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‘Wrong Direction’: Manitoba’s Top Doctor Warns About Increasing COVID-19 Cases

October 26, 2020 6:50 PM | The Canadian Press

By Kelly Geraldine Malone, The Canadian Press

Dr. Brent Roussin

Manitoba chief provincial public health officer Dr. Brent Roussin speaks at a media news conference at the Manitoba Legislative Building in Winnipeg on Thursday, Aug. 13, 2020. (THE CANADIAN PRESS/David Lipnowski)

WINNIPEG — Manitoba’s premier says it is maddening that people are still socializing in groups as the province’s top doctor gave a stern warning about a continued surge in COVID-19 cases.

“Grow up and stop going out there and giving people COVID,” Brian Pallister said Monday.

There were 100 new infections Monday. The vast majority are in Winnipeg, which is under enhanced restrictions after a stark increase in infections in recent months.

There have been 4,349 cases in Manitoba since the pandemic began and 2,117 are currently active. A total of 55 people have died — 14 in the last week alone.

“The trajectory is in the wrong direction and if we continue at this pace, we are likely going to see over 5,000 cases by the end of this week,” said Dr. Brent Roussin, the chief provincial public health officer.

He said a woman in her 80s is the 18th person to die at Parkview Place care home in Winnipeg, the deadliest COVID-19 outbreak in the province. More than 90 of the facility’s 220 residents have now tested positive for COVID-19.

“We let the virus off the hook,” Roussin said.

In far too many cases, he warned, people with COVID-19 have more than 50 contacts. Some people are going to work or attending gatherings while having symptoms, he said.

In one outbreak case, a person went to a large faith-based service and then visited a care home. Roussin also described a person who left work because they weren’t feeling well, but decided to go shopping before going home.

Another person who was tested for COVID-19 held a gathering at their home before the results came back and they were positive.


He said it is important people are honest with health-care providers about disclosing if they’ve been in close contact with a COVID-19 case. Roussin said a person was not honest about this history before a medical procedure and it resulted in the entire surgical team needing to isolate for two weeks.

Many of the new cases are linked to Thanksgiving gatherings and Roussin warned that people must be cautious when it comes to Halloween because “nothing we do is without risk.”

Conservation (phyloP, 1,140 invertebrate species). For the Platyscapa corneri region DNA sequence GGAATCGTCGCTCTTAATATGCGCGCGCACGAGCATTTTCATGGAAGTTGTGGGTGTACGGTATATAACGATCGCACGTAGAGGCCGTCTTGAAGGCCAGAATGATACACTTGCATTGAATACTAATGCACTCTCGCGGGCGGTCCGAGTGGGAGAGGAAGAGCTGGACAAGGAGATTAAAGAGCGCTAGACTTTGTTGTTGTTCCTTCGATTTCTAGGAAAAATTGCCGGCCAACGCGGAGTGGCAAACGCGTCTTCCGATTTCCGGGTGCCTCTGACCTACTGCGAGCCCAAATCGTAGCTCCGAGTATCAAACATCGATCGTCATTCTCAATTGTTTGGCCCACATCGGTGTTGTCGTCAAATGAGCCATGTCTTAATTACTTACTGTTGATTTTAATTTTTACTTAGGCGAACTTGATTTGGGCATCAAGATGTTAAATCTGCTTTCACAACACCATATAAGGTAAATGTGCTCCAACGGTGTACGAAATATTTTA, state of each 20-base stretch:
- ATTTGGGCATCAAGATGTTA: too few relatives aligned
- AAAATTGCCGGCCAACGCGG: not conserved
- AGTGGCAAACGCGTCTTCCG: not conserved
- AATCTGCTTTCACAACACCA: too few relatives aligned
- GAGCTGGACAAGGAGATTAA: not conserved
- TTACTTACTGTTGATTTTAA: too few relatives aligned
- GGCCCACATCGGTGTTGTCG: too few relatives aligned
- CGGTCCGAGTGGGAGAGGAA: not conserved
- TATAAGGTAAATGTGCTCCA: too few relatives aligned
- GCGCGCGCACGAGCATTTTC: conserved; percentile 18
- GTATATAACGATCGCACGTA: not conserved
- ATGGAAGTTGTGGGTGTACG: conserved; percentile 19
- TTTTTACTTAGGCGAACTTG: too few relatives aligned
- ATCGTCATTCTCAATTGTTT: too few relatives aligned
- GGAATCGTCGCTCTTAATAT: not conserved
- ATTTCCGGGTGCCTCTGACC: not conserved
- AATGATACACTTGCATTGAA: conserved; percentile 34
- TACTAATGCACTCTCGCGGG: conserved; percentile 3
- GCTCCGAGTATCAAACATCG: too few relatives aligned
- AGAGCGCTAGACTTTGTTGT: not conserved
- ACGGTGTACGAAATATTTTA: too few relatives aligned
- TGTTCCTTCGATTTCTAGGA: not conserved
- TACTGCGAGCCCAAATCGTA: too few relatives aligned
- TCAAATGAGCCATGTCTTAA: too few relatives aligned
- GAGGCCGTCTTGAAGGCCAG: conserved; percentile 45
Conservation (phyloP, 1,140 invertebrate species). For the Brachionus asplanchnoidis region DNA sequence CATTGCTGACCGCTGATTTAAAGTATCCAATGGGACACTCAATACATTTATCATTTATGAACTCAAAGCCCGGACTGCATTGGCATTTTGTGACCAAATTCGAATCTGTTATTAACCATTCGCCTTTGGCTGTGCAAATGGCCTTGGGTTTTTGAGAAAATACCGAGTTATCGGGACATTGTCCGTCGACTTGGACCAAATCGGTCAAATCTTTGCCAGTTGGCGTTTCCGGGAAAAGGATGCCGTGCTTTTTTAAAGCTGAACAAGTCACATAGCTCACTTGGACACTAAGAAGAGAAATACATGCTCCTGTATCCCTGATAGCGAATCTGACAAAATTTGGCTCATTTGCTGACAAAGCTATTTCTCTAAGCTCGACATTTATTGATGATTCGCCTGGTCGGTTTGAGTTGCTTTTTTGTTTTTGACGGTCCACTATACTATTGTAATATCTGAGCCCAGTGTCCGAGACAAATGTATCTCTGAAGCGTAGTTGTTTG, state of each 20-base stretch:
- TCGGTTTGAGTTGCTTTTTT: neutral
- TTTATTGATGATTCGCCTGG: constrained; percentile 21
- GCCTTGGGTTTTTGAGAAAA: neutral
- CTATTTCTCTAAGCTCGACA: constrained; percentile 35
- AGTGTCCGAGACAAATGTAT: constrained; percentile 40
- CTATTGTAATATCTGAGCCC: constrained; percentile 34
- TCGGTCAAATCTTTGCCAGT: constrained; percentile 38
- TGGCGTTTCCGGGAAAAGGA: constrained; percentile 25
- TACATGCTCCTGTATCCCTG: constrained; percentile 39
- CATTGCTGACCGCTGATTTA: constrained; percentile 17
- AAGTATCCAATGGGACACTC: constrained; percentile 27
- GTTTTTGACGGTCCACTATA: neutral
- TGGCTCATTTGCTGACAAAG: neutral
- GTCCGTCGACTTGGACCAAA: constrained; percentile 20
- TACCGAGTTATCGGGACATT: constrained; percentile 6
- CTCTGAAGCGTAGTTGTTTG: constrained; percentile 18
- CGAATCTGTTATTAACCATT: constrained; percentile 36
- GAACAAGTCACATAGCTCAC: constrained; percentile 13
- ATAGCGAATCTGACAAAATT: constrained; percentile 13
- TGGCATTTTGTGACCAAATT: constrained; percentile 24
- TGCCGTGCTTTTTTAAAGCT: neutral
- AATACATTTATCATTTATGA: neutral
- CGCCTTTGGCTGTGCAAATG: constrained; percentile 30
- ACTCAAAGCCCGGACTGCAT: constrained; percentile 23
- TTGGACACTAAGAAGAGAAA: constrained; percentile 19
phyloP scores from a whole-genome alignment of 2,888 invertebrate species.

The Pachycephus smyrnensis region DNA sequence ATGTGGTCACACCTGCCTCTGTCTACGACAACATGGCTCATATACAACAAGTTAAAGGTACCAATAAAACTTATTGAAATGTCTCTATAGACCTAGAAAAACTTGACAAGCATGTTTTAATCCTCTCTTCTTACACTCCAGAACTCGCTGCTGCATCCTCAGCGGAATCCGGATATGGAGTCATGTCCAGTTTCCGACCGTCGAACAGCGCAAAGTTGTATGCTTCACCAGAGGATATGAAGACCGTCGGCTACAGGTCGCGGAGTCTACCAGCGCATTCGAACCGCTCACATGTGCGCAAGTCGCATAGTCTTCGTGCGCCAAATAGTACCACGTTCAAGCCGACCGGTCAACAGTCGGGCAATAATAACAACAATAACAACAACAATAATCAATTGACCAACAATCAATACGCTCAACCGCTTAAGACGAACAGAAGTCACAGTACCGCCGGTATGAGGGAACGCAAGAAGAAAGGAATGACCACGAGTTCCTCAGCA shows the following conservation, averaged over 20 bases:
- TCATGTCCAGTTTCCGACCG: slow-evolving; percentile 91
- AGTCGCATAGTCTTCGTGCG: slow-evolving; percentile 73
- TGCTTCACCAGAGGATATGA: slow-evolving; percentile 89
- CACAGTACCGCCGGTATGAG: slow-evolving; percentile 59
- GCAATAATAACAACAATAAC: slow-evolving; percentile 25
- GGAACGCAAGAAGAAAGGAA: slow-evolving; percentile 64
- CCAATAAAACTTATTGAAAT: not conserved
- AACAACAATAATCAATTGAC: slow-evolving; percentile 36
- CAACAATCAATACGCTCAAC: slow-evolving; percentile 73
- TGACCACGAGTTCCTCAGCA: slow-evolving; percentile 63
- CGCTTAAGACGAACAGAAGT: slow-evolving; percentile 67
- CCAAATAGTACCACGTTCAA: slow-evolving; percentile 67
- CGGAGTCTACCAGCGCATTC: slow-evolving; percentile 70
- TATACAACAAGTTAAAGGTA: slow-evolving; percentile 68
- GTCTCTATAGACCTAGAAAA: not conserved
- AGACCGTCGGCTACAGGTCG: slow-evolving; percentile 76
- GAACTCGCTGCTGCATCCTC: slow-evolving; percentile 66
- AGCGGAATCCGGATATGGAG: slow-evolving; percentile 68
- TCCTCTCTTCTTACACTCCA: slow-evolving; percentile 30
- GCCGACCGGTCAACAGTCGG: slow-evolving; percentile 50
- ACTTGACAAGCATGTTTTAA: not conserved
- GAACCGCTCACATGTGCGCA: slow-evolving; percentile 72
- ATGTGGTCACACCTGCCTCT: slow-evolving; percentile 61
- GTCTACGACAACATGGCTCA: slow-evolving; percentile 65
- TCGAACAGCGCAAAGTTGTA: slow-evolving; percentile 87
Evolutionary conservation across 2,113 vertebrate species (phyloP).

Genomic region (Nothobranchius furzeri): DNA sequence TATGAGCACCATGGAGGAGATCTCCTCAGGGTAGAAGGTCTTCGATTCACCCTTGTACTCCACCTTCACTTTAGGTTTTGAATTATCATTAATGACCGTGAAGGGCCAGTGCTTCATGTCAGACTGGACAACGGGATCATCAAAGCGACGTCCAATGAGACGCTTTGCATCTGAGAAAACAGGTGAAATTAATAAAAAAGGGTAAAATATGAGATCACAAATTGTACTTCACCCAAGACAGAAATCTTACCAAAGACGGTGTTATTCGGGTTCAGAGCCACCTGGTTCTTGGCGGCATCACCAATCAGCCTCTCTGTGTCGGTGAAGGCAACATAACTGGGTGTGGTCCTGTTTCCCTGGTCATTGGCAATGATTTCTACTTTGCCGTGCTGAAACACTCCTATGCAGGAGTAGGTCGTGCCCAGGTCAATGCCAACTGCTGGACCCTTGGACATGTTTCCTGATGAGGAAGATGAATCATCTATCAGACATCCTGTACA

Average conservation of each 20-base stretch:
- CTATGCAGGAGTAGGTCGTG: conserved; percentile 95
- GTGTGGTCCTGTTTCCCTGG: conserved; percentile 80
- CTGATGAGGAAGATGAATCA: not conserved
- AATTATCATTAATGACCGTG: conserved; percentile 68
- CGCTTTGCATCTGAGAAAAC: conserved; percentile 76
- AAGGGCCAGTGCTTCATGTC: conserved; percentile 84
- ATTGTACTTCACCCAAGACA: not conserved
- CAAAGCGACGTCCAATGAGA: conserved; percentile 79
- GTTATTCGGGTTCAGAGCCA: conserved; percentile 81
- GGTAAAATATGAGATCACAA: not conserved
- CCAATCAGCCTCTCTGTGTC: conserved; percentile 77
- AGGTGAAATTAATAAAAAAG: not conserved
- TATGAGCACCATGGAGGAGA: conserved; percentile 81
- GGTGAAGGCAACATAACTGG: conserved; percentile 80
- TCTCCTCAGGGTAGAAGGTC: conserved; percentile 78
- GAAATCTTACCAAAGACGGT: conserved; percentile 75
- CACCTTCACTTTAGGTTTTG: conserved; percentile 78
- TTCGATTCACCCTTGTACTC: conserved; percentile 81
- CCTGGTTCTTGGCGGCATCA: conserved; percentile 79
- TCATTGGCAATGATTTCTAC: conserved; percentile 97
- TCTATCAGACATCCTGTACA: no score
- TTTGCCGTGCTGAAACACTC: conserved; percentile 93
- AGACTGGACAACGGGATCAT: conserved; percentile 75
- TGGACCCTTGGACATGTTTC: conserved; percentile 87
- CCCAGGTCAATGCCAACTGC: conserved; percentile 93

“Risk can be transferred to people in very vulnerable settings.”

Chief nursing officer Lanette Siragusa said there is concern over pressures in the health-care system. There are 80 people in hospital and 15 people in intensive care.

“This virus is demonstrating the vicious impact it can have on our most vulnerable,” she said.

Officials have also said an outbreak at Headingley Correctional Centre, just west of Winnipeg, began with a guard who worked for two days at the jail before developing symptoms during his days off. It has since grown to 33 inmates and six staff.

Officials said five staff at other facilities and one inmate at a youth correctional facility have also tested positive.

The Opposition New Democrats and union leaders have been critical of the provincial response to the pandemic in jails, saying it puts inmates and guards at risk.

“The people who are incarcerated are Manitobans,” said NDP justice critic Nahanni Fontaine. “They are citizens. They are entitled to rights. They are entitled to be safe while they are incarcerated.”

Justice Minister Cliff Cullen defended the government’s record, adding a comprehensive plan has been developed to deal with the situation.

Inmates and guards are required to wear masks, interactions between people have been limited and instructional videos have been developed for guards and inmates.

Cullen also explained changes to moving inmates and isolating those who test positive, as well as the use of personal protective equipment.

Pallister cautioned the province will remain under restrictions as long as there are people making extremely risky decisions like holding house parties or going out when they are symptomatic.

“These are not rocket-science decisions people need to make, this is common sense,” the premier said.

“I am asking the people of Manitoba, who in very, very small number are disrespecting one another through their behaviors, to smarten up.”

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